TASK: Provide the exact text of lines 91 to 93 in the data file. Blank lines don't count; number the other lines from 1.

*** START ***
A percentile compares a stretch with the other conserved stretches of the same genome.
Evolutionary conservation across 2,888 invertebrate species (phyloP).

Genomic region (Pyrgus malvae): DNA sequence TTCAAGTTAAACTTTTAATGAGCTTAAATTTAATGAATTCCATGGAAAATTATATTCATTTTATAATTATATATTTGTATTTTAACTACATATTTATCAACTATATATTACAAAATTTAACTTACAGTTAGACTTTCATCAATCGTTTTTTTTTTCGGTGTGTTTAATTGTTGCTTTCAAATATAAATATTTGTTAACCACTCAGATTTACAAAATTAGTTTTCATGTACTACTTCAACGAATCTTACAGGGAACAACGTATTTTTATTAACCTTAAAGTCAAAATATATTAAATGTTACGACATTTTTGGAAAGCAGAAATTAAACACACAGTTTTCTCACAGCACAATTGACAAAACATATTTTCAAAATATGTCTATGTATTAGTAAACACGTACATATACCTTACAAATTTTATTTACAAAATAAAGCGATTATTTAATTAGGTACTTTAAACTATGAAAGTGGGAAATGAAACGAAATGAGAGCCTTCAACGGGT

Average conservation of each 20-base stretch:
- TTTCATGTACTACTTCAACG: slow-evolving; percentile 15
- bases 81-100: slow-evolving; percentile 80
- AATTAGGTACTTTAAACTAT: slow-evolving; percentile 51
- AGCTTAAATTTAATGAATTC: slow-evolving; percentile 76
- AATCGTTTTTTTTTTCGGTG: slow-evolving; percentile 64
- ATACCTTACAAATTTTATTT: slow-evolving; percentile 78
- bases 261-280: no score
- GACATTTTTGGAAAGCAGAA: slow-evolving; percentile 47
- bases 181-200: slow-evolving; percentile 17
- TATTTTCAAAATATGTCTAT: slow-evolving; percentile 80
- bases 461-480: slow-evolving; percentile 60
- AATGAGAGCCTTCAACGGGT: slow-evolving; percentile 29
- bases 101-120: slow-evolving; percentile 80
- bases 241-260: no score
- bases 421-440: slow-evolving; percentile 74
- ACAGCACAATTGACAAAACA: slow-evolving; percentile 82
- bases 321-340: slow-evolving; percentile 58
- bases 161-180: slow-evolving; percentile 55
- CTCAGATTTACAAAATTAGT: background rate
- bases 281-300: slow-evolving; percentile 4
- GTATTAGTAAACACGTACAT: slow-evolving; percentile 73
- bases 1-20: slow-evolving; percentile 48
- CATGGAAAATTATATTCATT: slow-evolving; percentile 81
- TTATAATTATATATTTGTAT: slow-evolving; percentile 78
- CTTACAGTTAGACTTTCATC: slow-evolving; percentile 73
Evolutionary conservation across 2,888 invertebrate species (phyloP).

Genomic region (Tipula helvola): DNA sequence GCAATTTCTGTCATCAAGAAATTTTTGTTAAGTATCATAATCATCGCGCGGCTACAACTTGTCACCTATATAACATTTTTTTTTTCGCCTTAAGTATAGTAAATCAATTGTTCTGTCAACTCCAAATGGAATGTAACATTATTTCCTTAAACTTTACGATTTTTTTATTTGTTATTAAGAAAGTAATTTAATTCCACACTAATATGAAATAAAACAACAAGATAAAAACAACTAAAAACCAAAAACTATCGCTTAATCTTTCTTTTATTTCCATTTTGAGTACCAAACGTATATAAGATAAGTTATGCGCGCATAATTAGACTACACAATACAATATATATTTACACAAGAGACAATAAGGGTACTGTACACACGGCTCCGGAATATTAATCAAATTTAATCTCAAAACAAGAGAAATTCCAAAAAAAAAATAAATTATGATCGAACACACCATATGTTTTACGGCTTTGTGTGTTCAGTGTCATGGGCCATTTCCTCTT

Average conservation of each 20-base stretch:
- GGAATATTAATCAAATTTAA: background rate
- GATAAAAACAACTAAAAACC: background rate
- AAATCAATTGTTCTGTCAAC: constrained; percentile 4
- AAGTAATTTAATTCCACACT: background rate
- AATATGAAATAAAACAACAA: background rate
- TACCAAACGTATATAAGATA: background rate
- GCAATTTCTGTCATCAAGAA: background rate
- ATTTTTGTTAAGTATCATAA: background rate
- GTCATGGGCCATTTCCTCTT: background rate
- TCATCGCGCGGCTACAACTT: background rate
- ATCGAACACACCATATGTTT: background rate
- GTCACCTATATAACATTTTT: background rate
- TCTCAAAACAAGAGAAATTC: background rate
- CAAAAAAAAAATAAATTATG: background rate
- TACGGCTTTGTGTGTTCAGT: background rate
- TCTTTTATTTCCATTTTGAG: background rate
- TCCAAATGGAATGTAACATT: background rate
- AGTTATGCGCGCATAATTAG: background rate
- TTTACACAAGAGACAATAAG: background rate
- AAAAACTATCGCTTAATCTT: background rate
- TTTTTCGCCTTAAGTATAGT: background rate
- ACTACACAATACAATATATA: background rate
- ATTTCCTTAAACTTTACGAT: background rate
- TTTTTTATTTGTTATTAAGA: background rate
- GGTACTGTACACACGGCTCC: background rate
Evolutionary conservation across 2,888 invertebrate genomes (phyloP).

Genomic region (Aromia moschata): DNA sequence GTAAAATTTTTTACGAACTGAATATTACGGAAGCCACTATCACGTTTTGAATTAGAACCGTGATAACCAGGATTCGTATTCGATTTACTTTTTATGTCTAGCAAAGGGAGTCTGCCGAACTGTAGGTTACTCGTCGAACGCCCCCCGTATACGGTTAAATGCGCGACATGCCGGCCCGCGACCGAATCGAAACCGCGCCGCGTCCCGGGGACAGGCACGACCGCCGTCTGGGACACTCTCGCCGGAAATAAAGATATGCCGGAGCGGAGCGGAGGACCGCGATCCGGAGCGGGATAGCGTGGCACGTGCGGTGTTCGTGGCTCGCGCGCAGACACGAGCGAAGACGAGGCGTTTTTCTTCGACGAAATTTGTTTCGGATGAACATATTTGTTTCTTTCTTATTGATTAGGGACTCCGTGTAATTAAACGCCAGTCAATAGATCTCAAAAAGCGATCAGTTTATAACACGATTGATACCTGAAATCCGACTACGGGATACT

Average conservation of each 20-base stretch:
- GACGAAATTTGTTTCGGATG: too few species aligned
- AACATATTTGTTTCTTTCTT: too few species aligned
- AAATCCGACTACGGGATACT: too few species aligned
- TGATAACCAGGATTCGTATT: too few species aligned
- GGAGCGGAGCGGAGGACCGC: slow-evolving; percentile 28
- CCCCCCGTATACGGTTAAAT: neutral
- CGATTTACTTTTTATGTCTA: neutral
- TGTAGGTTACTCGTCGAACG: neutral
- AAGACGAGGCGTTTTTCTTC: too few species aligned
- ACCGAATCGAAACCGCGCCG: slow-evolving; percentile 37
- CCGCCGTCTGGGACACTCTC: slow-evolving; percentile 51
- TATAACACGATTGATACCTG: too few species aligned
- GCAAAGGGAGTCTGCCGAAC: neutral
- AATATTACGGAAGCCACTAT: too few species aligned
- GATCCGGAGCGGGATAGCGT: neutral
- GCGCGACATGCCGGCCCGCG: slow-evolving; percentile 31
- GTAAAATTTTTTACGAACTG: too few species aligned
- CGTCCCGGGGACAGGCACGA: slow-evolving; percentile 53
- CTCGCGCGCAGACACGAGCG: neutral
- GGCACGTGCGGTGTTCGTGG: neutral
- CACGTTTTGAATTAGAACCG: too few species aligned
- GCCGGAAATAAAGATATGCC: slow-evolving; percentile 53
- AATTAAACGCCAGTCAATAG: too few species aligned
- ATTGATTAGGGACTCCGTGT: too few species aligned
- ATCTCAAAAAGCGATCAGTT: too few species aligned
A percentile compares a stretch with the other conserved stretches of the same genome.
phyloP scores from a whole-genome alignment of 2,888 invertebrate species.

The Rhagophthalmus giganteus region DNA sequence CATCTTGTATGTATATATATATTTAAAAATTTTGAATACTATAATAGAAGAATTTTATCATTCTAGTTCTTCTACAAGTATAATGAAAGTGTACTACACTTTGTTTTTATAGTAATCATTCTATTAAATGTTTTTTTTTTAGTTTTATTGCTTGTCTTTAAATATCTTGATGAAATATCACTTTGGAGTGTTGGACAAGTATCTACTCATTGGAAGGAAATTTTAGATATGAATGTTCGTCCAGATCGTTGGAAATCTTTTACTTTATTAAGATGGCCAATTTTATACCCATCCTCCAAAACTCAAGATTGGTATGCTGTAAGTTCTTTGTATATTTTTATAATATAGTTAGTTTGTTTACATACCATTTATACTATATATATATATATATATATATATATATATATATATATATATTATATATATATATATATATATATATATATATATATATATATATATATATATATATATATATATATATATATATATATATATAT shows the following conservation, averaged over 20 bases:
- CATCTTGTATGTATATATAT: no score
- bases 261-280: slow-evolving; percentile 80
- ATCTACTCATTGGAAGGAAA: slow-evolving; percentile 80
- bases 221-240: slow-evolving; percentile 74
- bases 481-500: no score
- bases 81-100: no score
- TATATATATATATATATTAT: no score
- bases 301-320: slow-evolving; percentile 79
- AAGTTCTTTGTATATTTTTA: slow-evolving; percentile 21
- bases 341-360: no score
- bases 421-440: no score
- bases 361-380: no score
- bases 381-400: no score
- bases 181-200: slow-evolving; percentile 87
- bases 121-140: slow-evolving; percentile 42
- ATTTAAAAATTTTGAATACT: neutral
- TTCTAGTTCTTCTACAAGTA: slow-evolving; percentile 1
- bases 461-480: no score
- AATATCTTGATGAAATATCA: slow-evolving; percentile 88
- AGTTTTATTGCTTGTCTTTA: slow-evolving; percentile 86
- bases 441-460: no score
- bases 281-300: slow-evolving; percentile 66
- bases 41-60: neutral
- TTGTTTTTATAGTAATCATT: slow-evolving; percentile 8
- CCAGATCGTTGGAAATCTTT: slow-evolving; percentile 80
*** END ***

- ATCTACTCATTGGAAGGAAA: slow-evolving; percentile 80
- bases 221-240: slow-evolving; percentile 74
- bases 481-500: no score